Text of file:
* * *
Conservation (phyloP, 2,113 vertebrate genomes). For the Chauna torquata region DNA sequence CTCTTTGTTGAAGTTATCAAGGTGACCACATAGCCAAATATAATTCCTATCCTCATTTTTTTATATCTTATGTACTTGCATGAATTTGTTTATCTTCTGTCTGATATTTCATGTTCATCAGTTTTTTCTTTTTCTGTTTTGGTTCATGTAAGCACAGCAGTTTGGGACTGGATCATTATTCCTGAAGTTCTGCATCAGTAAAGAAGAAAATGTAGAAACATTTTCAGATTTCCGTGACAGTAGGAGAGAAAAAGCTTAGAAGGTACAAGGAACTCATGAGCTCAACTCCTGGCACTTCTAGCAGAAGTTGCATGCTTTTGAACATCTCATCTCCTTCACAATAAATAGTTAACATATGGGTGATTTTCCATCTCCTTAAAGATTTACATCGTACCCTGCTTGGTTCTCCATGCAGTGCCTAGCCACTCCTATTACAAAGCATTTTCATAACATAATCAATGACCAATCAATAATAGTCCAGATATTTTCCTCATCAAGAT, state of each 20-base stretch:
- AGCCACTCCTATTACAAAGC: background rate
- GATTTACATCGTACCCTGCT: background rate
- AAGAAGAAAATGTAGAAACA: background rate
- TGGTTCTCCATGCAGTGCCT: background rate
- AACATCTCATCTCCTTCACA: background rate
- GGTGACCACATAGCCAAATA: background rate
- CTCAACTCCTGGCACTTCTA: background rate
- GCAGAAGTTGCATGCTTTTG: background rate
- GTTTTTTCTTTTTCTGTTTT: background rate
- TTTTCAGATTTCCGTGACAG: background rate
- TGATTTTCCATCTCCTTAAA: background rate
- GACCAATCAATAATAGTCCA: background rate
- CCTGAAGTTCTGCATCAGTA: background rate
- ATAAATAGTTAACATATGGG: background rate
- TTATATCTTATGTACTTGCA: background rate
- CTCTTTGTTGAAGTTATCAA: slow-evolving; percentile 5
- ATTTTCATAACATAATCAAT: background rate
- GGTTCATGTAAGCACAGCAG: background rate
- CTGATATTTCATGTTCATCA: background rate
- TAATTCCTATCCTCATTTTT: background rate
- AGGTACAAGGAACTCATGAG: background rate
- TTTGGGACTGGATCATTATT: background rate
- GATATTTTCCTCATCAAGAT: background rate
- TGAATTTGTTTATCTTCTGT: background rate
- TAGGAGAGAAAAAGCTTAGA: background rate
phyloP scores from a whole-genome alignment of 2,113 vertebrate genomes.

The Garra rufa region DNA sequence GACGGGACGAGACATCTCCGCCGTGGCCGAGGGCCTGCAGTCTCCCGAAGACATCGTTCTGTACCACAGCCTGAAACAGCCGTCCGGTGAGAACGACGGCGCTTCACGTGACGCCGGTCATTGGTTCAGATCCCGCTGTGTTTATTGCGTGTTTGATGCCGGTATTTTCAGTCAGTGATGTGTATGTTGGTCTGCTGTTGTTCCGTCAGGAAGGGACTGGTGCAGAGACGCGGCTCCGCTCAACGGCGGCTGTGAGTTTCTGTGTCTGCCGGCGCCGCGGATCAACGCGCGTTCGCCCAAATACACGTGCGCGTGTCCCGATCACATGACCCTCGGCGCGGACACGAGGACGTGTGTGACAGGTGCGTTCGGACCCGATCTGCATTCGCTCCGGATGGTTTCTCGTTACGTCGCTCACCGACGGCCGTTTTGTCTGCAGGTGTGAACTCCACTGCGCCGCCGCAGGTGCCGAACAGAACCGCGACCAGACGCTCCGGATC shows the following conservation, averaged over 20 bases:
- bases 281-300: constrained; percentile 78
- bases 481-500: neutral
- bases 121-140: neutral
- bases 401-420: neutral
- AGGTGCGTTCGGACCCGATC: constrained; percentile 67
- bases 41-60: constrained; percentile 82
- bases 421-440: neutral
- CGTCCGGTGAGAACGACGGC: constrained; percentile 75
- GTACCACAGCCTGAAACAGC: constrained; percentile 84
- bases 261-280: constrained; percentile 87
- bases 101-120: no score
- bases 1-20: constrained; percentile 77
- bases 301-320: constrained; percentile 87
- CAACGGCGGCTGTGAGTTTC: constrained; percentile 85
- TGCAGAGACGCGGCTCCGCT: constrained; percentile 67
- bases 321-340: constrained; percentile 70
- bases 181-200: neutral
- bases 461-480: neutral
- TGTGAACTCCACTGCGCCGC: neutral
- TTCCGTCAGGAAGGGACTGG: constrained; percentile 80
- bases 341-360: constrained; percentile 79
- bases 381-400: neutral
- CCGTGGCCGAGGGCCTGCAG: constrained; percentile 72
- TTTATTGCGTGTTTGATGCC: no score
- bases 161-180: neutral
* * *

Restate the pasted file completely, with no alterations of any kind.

Conservation (phyloP, 2,113 vertebrate genomes). For the Chauna torquata region DNA sequence CTCTTTGTTGAAGTTATCAAGGTGACCACATAGCCAAATATAATTCCTATCCTCATTTTTTTATATCTTATGTACTTGCATGAATTTGTTTATCTTCTGTCTGATATTTCATGTTCATCAGTTTTTTCTTTTTCTGTTTTGGTTCATGTAAGCACAGCAGTTTGGGACTGGATCATTATTCCTGAAGTTCTGCATCAGTAAAGAAGAAAATGTAGAAACATTTTCAGATTTCCGTGACAGTAGGAGAGAAAAAGCTTAGAAGGTACAAGGAACTCATGAGCTCAACTCCTGGCACTTCTAGCAGAAGTTGCATGCTTTTGAACATCTCATCTCCTTCACAATAAATAGTTAACATATGGGTGATTTTCCATCTCCTTAAAGATTTACATCGTACCCTGCTTGGTTCTCCATGCAGTGCCTAGCCACTCCTATTACAAAGCATTTTCATAACATAATCAATGACCAATCAATAATAGTCCAGATATTTTCCTCATCAAGAT, state of each 20-base stretch:
- AGCCACTCCTATTACAAAGC: background rate
- GATTTACATCGTACCCTGCT: background rate
- AAGAAGAAAATGTAGAAACA: background rate
- TGGTTCTCCATGCAGTGCCT: background rate
- AACATCTCATCTCCTTCACA: background rate
- GGTGACCACATAGCCAAATA: background rate
- CTCAACTCCTGGCACTTCTA: background rate
- GCAGAAGTTGCATGCTTTTG: background rate
- GTTTTTTCTTTTTCTGTTTT: background rate
- TTTTCAGATTTCCGTGACAG: background rate
- TGATTTTCCATCTCCTTAAA: background rate
- GACCAATCAATAATAGTCCA: background rate
- CCTGAAGTTCTGCATCAGTA: background rate
- ATAAATAGTTAACATATGGG: background rate
- TTATATCTTATGTACTTGCA: background rate
- CTCTTTGTTGAAGTTATCAA: slow-evolving; percentile 5
- ATTTTCATAACATAATCAAT: background rate
- GGTTCATGTAAGCACAGCAG: background rate
- CTGATATTTCATGTTCATCA: background rate
- TAATTCCTATCCTCATTTTT: background rate
- AGGTACAAGGAACTCATGAG: background rate
- TTTGGGACTGGATCATTATT: background rate
- GATATTTTCCTCATCAAGAT: background rate
- TGAATTTGTTTATCTTCTGT: background rate
- TAGGAGAGAAAAAGCTTAGA: background rate
phyloP scores from a whole-genome alignment of 2,113 vertebrate genomes.

The Garra rufa region DNA sequence GACGGGACGAGACATCTCCGCCGTGGCCGAGGGCCTGCAGTCTCCCGAAGACATCGTTCTGTACCACAGCCTGAAACAGCCGTCCGGTGAGAACGACGGCGCTTCACGTGACGCCGGTCATTGGTTCAGATCCCGCTGTGTTTATTGCGTGTTTGATGCCGGTATTTTCAGTCAGTGATGTGTATGTTGGTCTGCTGTTGTTCCGTCAGGAAGGGACTGGTGCAGAGACGCGGCTCCGCTCAACGGCGGCTGTGAGTTTCTGTGTCTGCCGGCGCCGCGGATCAACGCGCGTTCGCCCAAATACACGTGCGCGTGTCCCGATCACATGACCCTCGGCGCGGACACGAGGACGTGTGTGACAGGTGCGTTCGGACCCGATCTGCATTCGCTCCGGATGGTTTCTCGTTACGTCGCTCACCGACGGCCGTTTTGTCTGCAGGTGTGAACTCCACTGCGCCGCCGCAGGTGCCGAACAGAACCGCGACCAGACGCTCCGGATC shows the following conservation, averaged over 20 bases:
- bases 281-300: constrained; percentile 78
- bases 481-500: neutral
- bases 121-140: neutral
- bases 401-420: neutral
- AGGTGCGTTCGGACCCGATC: constrained; percentile 67
- bases 41-60: constrained; percentile 82
- bases 421-440: neutral
- CGTCCGGTGAGAACGACGGC: constrained; percentile 75
- GTACCACAGCCTGAAACAGC: constrained; percentile 84
- bases 261-280: constrained; percentile 87
- bases 101-120: no score
- bases 1-20: constrained; percentile 77
- bases 301-320: constrained; percentile 87
- CAACGGCGGCTGTGAGTTTC: constrained; percentile 85
- TGCAGAGACGCGGCTCCGCT: constrained; percentile 67
- bases 321-340: constrained; percentile 70
- bases 181-200: neutral
- bases 461-480: neutral
- TGTGAACTCCACTGCGCCGC: neutral
- TTCCGTCAGGAAGGGACTGG: constrained; percentile 80
- bases 341-360: constrained; percentile 79
- bases 381-400: neutral
- CCGTGGCCGAGGGCCTGCAG: constrained; percentile 72
- TTTATTGCGTGTTTGATGCC: no score
- bases 161-180: neutral